This is a very important point in the assessment of short retrograde femoral nailing techniques because the drawback of this technique is mainly said to be its destructive effect on knee cartilage and residual knee stiffness. Knee function at final review was very good, with no evidence of significant iatrogenic injury from the technique of retrograde insertion of the nail. Subjectively, patients were satisfied, with no one complaining of more than occasional knee discomfort. Range of motion of the knee averaged 120° of flexion (90-140) with only one patient demonstrating 70° flexion contracture due to prolonged immobilization for 4 months postoperatively. The elderly with osteoarthritic changes of the knee enjoy several benefits from the techniques, as the well-done arthrotomy and irrigation of the knee improved their original complaint. Manipulation of the knee in these patients is easy because of ligament laxity [14]. No symptomatic ligamentous instability was noted in any patient at final follow-up (P > 0.025).

  Discussion Top

A supracondylar fracture of the femur has been recognized as a major challenge by the orthopedic community, not solely for achieving fracture union but for restoration of optimal function in the shortest possible time, with minimal complications. The aim of management accordingly has shifted to achieving early mobilization, rapid rehabilitation, and quick return of individuals to premorbid home and work environment as a functionally and psychologically independent unit.

Operative treatment in the form of internal fixation permits early rehabilitation and offers the best chance of functional recovery, and hence has become the treatment of choice for virtually all supracondylar fractures of the femoral region. Among the various types of implants available, recent techniques of closed intramedullary nailing have gained popularity.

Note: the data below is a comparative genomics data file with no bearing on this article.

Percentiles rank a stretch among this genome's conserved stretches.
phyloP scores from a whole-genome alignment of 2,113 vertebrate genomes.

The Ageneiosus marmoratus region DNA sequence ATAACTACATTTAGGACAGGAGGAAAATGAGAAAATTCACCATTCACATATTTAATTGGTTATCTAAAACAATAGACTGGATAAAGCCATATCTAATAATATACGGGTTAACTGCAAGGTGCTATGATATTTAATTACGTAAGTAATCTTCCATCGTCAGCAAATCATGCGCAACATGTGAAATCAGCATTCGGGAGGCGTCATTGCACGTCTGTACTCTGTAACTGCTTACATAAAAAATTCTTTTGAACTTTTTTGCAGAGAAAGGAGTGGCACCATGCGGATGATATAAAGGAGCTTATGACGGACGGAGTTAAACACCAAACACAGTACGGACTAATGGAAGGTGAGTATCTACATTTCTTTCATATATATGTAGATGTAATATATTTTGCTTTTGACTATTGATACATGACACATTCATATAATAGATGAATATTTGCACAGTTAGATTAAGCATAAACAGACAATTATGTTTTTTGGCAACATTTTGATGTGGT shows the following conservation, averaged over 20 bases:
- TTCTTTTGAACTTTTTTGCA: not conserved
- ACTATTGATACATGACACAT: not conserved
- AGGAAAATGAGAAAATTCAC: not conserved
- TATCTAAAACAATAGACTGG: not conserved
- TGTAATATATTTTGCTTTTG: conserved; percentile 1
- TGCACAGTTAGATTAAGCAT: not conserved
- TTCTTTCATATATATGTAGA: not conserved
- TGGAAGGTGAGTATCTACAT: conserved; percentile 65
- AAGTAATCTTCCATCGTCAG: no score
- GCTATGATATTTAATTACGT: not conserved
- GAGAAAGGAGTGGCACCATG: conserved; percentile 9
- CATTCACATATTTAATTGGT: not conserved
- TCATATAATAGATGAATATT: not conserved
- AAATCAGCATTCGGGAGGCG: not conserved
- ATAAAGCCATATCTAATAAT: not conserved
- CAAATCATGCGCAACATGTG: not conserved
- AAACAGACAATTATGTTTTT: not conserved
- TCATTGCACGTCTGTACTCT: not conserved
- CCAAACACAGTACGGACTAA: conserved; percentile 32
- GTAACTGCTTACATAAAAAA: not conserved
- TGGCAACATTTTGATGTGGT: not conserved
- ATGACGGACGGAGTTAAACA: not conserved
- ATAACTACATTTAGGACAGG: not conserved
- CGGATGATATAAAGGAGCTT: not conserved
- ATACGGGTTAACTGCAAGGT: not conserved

Posterior angulation with fracture displacement and shortening is frequently seen with supracondylar femoral fractures. The fracture deformity is related to forces exerted by the lower extremity musculature and the relationship between the origin and insertion of the muscles crossing the knee joint. These forces interfere with the success of nonoperative management of supracondylar fractures of the femur.

In our study, the ages of patients ranged from 35 to 84 years.

In the study by Gynning and Hansen [15] on the treatment of distal femoral fractures with a retrograde nail, which consisted of 29 consecutive patients with 30 distal femoral fractures, the age range was 30-94 years. With regard to sex, in our study the proportion of female patients was 73.3% of all studied members. We thus report a predominance of female patients among those suffering from supracondylar fracture of the femur [Table 1].